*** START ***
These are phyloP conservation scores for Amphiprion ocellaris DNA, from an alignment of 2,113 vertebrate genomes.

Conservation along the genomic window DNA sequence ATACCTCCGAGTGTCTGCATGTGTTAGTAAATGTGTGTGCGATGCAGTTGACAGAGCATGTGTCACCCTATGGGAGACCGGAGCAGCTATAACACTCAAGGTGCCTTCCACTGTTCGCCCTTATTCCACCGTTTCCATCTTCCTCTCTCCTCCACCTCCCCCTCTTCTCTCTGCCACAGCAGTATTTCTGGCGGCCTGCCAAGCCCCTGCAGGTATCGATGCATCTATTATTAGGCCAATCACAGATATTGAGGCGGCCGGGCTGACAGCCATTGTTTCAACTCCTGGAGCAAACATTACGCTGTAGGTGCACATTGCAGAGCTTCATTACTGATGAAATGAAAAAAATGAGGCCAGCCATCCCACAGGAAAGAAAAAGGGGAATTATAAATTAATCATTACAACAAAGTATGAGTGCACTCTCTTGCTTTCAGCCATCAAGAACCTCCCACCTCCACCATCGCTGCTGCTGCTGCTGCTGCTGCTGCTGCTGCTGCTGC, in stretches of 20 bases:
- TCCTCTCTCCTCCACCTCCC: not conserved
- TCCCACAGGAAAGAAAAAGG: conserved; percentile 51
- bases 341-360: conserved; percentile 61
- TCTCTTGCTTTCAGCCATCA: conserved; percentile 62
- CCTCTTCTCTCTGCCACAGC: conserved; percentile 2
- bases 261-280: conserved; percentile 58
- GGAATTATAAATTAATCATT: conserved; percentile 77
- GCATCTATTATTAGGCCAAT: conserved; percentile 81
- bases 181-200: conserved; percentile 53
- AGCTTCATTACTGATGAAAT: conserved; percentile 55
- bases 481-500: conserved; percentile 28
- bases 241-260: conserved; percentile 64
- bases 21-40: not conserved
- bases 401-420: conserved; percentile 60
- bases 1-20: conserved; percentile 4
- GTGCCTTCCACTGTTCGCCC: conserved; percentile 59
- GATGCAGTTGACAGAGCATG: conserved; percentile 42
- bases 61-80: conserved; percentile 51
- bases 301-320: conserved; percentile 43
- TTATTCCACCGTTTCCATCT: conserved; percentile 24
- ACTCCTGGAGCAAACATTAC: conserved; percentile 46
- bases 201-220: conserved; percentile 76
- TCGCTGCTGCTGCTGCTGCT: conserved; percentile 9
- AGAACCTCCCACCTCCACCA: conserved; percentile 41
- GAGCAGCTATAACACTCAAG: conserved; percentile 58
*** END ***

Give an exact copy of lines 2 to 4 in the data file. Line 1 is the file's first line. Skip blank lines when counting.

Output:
Conservation along the genomic window DNA sequence ATACCTCCGAGTGTCTGCATGTGTTAGTAAATGTGTGTGCGATGCAGTTGACAGAGCATGTGTCACCCTATGGGAGACCGGAGCAGCTATAACACTCAAGGTGCCTTCCACTGTTCGCCCTTATTCCACCGTTTCCATCTTCCTCTCTCCTCCACCTCCCCCTCTTCTCTCTGCCACAGCAGTATTTCTGGCGGCCTGCCAAGCCCCTGCAGGTATCGATGCATCTATTATTAGGCCAATCACAGATATTGAGGCGGCCGGGCTGACAGCCATTGTTTCAACTCCTGGAGCAAACATTACGCTGTAGGTGCACATTGCAGAGCTTCATTACTGATGAAATGAAAAAAATGAGGCCAGCCATCCCACAGGAAAGAAAAAGGGGAATTATAAATTAATCATTACAACAAAGTATGAGTGCACTCTCTTGCTTTCAGCCATCAAGAACCTCCCACCTCCACCATCGCTGCTGCTGCTGCTGCTGCTGCTGCTGCTGCTGCTGC, in stretches of 20 bases:
- TCCTCTCTCCTCCACCTCCC: not conserved
- TCCCACAGGAAAGAAAAAGG: conserved; percentile 51